If you have ever maintained a Linux server with ports accessible to the Internet, you have no doubt had attacks on your server. With so many tools to scan servers, as well as insecure programs and vulnerabilities, no server administrator can take the risk of being complacent. Routine security checks and maintenance are essential to server safety.
There are numerous blogs, books, and websites that offer guidance on server security as well as resources known for their extensiveness and effectiveness. Though these are robust and detailed, take care to not apply these guidelines blindly, ensure you have a backup, and assert that you have a plan for rollback.
The following list are some of the best resources you should refer to to harden the security of your Linux server.
1. CIS benchmarks
CIS benchmarks provide the best practice configuration guidelines utilized in various areas including academia and government. They contain extensive guidelines across most every operating system and are highly detailed with best-practice security configuration guides. The benchmarks are available for free, but do take note that you need to ensure that you understand what you are applying and have a safe plan for rolling back, if needed.
2. STIG viewer
The Security Technical Implementation Guides, also known as STIGs, are guidelines that are utilized by the department of defense and other government institutions. Similar to the CIS benchmarks, STIGs provide guidelines for security across multiple platforms and systems. STIGs can be easily applied to desktop computers, as the higher severity level entries should usually be applied to almost all systems. STIGs are available for free.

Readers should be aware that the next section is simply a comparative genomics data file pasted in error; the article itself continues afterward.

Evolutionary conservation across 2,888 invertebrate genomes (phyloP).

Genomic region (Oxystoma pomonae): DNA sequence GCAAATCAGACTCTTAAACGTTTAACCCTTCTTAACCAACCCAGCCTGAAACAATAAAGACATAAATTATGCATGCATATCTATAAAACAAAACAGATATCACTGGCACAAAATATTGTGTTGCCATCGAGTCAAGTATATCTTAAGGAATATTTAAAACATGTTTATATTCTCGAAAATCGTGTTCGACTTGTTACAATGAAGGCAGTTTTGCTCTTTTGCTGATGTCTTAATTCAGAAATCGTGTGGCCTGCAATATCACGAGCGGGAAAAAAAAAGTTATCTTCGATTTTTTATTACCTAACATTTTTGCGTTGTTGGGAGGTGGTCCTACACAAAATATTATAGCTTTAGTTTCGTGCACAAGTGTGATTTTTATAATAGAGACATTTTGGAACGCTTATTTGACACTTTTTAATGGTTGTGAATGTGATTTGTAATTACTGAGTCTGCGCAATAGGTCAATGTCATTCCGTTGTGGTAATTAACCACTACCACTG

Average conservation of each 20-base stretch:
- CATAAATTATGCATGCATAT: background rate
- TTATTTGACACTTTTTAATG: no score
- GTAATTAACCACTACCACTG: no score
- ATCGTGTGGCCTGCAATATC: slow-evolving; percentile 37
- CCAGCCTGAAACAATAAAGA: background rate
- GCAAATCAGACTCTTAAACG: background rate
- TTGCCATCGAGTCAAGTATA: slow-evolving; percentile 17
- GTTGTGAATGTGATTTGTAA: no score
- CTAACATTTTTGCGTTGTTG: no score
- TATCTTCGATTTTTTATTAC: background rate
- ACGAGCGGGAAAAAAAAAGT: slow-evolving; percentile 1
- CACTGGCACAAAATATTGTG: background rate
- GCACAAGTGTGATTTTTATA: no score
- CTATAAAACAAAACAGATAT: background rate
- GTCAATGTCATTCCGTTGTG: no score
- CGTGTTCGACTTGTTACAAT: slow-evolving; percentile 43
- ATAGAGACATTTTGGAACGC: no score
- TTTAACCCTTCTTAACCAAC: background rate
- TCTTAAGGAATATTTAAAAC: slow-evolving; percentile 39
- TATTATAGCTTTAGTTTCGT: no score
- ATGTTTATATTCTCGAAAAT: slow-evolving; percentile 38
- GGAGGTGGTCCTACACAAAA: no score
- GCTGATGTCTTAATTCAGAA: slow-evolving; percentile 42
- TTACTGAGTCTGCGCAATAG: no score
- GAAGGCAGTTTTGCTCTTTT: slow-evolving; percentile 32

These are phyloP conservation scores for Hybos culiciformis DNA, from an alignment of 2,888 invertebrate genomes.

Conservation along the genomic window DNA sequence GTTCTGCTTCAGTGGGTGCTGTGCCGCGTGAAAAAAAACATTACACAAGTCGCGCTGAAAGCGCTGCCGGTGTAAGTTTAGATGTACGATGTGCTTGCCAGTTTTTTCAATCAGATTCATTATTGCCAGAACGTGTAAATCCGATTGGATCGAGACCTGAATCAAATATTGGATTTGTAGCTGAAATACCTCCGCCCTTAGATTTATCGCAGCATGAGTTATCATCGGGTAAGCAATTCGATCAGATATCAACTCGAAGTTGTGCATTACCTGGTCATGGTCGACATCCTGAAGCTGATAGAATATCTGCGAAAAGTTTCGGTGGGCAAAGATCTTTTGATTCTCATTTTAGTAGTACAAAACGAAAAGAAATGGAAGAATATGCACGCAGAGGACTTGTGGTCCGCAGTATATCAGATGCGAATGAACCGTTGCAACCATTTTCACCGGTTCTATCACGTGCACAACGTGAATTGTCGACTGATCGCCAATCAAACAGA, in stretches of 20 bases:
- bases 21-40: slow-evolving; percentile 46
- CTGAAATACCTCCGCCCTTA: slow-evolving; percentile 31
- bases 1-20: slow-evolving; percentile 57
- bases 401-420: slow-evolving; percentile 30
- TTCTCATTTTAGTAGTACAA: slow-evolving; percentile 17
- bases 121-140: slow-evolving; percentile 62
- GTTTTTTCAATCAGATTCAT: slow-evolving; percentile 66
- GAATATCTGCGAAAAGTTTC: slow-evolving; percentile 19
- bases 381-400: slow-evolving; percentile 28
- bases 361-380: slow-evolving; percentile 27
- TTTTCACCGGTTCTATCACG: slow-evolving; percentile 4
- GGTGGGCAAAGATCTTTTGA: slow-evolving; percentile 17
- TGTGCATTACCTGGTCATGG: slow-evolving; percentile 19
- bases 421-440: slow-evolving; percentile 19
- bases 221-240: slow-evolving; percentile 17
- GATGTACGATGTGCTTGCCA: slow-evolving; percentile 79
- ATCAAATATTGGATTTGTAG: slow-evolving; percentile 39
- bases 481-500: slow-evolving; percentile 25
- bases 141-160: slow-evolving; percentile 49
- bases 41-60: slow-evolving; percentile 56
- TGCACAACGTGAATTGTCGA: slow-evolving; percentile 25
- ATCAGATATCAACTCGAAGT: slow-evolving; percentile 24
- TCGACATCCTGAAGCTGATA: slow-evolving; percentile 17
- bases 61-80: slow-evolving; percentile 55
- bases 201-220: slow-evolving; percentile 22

Lynis is an auditing tool available for Linux, macOS, and Unix servers.
To use it on your Linux server, you will need to install the Lynis package.
In Ubuntu, use the following command:
From there, run the following command to audit your system:
This will run a system-wide security audit which will let you know of items that you may want to fix in order to harden your server. Once completed, your results will be saved to the file “/var/log/lynis.log.”
One of the benefits using Lynis is that it will check against various benchmarks, including CIS. There are also a number of plugins available that will allow you to add checks that are not included by default.
Another strength of Lynis is the ability to monitor remote servers.
The benefit to this is that you can monitor systems you have access to, store the information to a log, and notify those who need to know.
Ultimately, you may want to create a cron job that will run this script on a regular basis and store the results in a manner that is best for you to review. If this is done, it is suggested that you run the script and enable it to show warnings only:
In general, apply guidelines liberally, but sensibly. Evaluate each aspect to your needs and those who utilize your servers. Finally, be sure to document what has been completed, how to duplicate what was done, and how to review the anticipated remedy. Always stay up to date with common standards and keep notified of emerging exploits.
Applying all of the guidelines can help in protecting your system, but with new programs, users, updates, and configurations, server hardening is an ongoing job. Never let your guard down, but stay confident in the fact that you are protecting your server against most known threats. You are, in essence, planning to succeed.